The idea of a “holiday” means different things to different people, and in recent times what I've come to realise is that to me it means going to a new location to do some activity, or see some people, or do something with someone, but whatever's involved there's always some kind of purpose and activity. When K suggested we go to the Greek Islands for a holiday, I was thinking “Great! A chance to kick back and catch up on a whole lot of .Net coding that I want to do!”. However it turns out that what she meant was a “relaxing holiday” – the type of trip where you do NOTHING. Laptops definitely not welcome. Naturally, I found this a little hard to get my brain around initially, however in the interests of harmonious domesticity I decided I'd throw convention to the four winds and give it a go.
There seems to be some sort of calculational Airport coefficient which means that the relaxing-ness of a holiday will have an inverse proportionality to the amount of stress & effort required to get there. Our flight was at 9:30am from Gatwick. This meant arriving at Gatwick at around 7:30 for optimum checkin timing, leaving Victoria at 7am on the Gatwick Express, so actually getting out of bed at 6am. 6am. In the MORNING.
Surprisingly, this worked.
We got the Express to Gatwick and sought out the checkin queue. This proved fairly easy, as you could probably see this queue from space. It sort of snaked back & froth 3 times in front of the desk, then extended up the checkin zone & around to the right, then continued on across the entirety of the next checkin zone (preventing anyone from easily getting in to check in for that airline's flights), then across past the next checkin zone, around another corner, and so on all the way back to munchkin land. To one side of the main queue was another similarly proportioned queue for the self-checkin kiosks (of the 4 of which, 3 were working) however we skipped that as the median IQ of the people using them seemed to hover around fridge temperature and the normal checkin queue appeared to crawl along at a faster pace, unbelieveably. Wedged in between these 2 queues was a third queue destined for the self checkin luggage dropoff. Plus there were various random people milling about trying to make their minds up whether or not they were actually going anywhere, and a couple of people who statistically were probably just queue enthusiasts. Though we each finished a pint of coffee whilst waiting we eventually got checked in in about an hour and progressed over to the security queue – this was actually in 2 parts – the first queue was to line up & find out which ACTUAL queue you were going to be fed into. We crawled forward in this line until we got to the outer edge of the tensabarrier before disappearing through the aperture of the security door, when a BAA employee (or as I prefer to label them, “The Architects of Stress and Misery”) whisked us out of the queue and beckoned us upstairs to the 2nd security entrance, which was almost utterly empty. After popping out into the waiting lounge the big screens said that our flight was now boarding, so given my non-exemplerary record with getting onto planes I was quite anxious to get to Gate 24. K was significantly more relaxed, and decided to go to Boots to pick up some snacks for the trip. My stomach was starting to do knots and I suspect there was an increase in sphincter tension as well as we approached the cash registers to make our purchases, only to be confronted with… MORE BLOODY QUEUES! Virtually running now, we hastened to Gate 24 where – though the NOW BOARDING sign had been up for about 20 mins now – everyone was sitting around, cool as cucumbers. We started boarding 5 minutes after arrival, and once I was on the plane the relaxing commenced.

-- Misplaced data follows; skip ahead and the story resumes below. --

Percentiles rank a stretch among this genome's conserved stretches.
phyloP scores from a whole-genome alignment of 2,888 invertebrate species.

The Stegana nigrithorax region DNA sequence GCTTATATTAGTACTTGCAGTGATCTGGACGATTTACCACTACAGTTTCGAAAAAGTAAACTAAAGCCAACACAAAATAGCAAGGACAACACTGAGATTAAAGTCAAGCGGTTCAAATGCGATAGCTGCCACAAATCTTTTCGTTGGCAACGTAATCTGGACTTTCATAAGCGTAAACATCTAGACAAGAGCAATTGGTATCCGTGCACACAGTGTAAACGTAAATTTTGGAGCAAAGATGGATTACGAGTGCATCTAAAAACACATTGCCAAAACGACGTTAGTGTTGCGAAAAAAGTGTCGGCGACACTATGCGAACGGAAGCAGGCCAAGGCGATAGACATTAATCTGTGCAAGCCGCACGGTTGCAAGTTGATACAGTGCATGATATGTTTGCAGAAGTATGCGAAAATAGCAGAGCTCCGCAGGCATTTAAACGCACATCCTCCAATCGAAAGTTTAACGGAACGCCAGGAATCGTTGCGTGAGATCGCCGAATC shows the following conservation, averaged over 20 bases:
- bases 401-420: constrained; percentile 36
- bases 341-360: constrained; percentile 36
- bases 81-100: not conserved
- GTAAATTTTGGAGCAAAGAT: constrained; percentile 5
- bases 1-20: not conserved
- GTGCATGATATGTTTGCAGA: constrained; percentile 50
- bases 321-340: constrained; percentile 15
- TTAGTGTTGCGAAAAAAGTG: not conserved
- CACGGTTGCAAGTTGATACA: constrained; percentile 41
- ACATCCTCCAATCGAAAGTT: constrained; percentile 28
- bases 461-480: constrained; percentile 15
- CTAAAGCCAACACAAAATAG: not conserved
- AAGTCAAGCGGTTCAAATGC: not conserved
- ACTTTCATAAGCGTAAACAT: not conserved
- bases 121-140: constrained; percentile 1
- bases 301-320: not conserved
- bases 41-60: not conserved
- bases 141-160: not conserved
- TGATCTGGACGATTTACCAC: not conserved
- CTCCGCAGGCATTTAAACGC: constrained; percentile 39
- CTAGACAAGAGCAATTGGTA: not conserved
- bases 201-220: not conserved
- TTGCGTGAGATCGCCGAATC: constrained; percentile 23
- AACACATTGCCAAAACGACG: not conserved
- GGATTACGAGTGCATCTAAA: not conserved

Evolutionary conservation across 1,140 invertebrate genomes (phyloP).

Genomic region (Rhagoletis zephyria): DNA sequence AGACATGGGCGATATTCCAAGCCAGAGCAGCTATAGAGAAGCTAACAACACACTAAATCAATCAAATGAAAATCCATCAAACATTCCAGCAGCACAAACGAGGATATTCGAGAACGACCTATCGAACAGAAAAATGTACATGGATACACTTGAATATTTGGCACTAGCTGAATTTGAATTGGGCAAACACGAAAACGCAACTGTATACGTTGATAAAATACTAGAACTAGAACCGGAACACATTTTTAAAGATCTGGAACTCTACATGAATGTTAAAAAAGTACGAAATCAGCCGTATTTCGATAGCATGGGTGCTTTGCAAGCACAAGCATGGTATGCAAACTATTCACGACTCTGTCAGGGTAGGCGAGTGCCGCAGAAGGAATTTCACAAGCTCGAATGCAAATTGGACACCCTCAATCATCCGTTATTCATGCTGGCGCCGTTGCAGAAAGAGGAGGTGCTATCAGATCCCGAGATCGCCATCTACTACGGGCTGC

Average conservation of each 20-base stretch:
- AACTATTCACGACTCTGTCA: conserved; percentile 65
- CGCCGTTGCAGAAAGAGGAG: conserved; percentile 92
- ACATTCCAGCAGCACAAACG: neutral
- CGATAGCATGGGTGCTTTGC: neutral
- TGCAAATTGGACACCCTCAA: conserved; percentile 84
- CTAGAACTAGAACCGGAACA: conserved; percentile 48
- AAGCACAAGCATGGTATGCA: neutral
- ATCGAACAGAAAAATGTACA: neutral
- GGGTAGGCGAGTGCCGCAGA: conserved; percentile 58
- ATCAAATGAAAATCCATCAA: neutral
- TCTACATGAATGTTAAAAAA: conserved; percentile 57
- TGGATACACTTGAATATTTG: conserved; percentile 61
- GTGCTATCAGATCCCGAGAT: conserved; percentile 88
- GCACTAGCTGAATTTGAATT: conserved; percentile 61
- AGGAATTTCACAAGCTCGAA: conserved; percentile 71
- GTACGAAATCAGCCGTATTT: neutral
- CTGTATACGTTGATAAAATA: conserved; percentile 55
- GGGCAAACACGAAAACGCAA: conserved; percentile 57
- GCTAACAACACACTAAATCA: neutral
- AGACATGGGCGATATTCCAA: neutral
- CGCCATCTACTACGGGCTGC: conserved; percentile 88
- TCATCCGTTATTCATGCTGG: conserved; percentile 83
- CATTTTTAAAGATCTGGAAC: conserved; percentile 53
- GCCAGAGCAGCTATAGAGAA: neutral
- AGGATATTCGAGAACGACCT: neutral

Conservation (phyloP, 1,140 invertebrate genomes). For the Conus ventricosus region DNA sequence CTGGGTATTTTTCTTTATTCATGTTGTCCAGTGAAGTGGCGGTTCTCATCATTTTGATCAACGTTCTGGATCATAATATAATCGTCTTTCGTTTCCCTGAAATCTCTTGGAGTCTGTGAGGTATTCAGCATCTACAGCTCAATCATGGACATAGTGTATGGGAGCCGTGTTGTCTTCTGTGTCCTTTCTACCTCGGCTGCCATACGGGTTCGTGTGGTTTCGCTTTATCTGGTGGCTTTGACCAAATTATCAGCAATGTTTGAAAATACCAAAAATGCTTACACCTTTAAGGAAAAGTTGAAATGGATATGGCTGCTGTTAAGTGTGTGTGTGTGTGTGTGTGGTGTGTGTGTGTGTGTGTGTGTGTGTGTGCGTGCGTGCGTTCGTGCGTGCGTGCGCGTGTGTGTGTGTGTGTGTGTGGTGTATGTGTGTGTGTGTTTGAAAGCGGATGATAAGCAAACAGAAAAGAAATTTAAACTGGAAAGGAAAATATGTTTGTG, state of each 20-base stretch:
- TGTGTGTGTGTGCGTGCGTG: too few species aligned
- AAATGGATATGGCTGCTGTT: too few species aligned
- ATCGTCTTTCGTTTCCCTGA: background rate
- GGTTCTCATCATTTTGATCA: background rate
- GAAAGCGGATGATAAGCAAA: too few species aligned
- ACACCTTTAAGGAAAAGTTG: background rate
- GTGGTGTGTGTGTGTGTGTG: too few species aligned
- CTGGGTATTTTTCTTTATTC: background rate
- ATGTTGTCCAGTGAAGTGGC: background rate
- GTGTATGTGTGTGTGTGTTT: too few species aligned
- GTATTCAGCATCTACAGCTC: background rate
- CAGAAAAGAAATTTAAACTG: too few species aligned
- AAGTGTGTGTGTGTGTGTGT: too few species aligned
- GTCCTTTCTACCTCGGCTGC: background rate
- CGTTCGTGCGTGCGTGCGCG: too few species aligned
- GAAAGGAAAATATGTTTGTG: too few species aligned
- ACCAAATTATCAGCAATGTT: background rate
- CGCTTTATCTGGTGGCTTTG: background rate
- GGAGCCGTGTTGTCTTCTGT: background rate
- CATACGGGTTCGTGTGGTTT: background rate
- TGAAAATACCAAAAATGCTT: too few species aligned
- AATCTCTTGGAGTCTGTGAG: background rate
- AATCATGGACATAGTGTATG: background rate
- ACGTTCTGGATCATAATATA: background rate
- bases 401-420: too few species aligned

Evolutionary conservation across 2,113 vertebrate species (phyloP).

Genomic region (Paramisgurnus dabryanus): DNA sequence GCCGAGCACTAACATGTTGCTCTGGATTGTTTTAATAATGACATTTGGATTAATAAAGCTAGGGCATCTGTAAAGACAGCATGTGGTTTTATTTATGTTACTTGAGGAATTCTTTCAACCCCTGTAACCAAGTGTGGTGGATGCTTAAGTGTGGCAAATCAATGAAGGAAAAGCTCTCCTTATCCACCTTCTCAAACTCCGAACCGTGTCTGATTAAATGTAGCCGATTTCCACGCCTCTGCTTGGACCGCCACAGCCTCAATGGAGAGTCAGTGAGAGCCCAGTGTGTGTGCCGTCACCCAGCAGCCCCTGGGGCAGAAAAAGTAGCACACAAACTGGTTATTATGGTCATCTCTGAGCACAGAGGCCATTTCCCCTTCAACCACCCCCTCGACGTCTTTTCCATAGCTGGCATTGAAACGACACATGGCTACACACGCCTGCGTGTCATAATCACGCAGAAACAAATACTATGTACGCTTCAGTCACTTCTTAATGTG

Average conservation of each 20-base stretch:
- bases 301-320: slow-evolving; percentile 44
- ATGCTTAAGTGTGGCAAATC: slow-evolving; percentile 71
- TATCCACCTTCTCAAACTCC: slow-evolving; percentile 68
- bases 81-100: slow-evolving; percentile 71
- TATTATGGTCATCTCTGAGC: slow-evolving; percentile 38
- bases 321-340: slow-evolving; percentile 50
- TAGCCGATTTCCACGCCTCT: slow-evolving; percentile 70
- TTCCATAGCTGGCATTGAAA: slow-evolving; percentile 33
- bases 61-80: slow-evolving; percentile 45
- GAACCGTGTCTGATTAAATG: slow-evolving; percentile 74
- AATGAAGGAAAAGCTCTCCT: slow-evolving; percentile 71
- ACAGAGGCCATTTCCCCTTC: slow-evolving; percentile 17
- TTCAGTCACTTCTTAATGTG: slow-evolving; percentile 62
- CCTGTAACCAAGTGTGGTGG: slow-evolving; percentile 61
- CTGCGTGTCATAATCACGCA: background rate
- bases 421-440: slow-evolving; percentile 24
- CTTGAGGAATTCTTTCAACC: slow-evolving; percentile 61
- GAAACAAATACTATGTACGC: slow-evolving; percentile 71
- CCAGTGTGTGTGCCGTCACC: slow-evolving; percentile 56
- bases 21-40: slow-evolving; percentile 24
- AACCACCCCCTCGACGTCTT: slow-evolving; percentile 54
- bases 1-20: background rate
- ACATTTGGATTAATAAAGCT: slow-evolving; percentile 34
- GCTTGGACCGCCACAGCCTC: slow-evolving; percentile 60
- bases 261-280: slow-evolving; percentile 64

I'm convinced that the British design airports so as to instil such anxiety and stress in the passenger that once you leave the holiday appears many times more relaxing than it actually is. In our case we had extra time to chill out, as we were held on the tarmac for an additional 40 minutes.
We arrived at Kefallinia airport only a short matter of hours later on a runway which could only be described as “short”. There was a good 100m or so from the point our plane came to rest until the runway disappeared off the edge of the island. I wonder how many go over in a year?
First impressions of the place were similar to most places that aren't London – I'm constantly amazed at seeing sunshine and an absence of tall buildings. Quite a good looking place though. And – now I could see them disembarking – a frightening amount of Wrinklies on the plane. I managed to hold everyone up just that little bit longer by forcing the one passport control officer they had – by virtue of my non-EU passport – to go hunting for the box he keeps the special stamp in.
So now, after only 800 words, we were finally in Greece!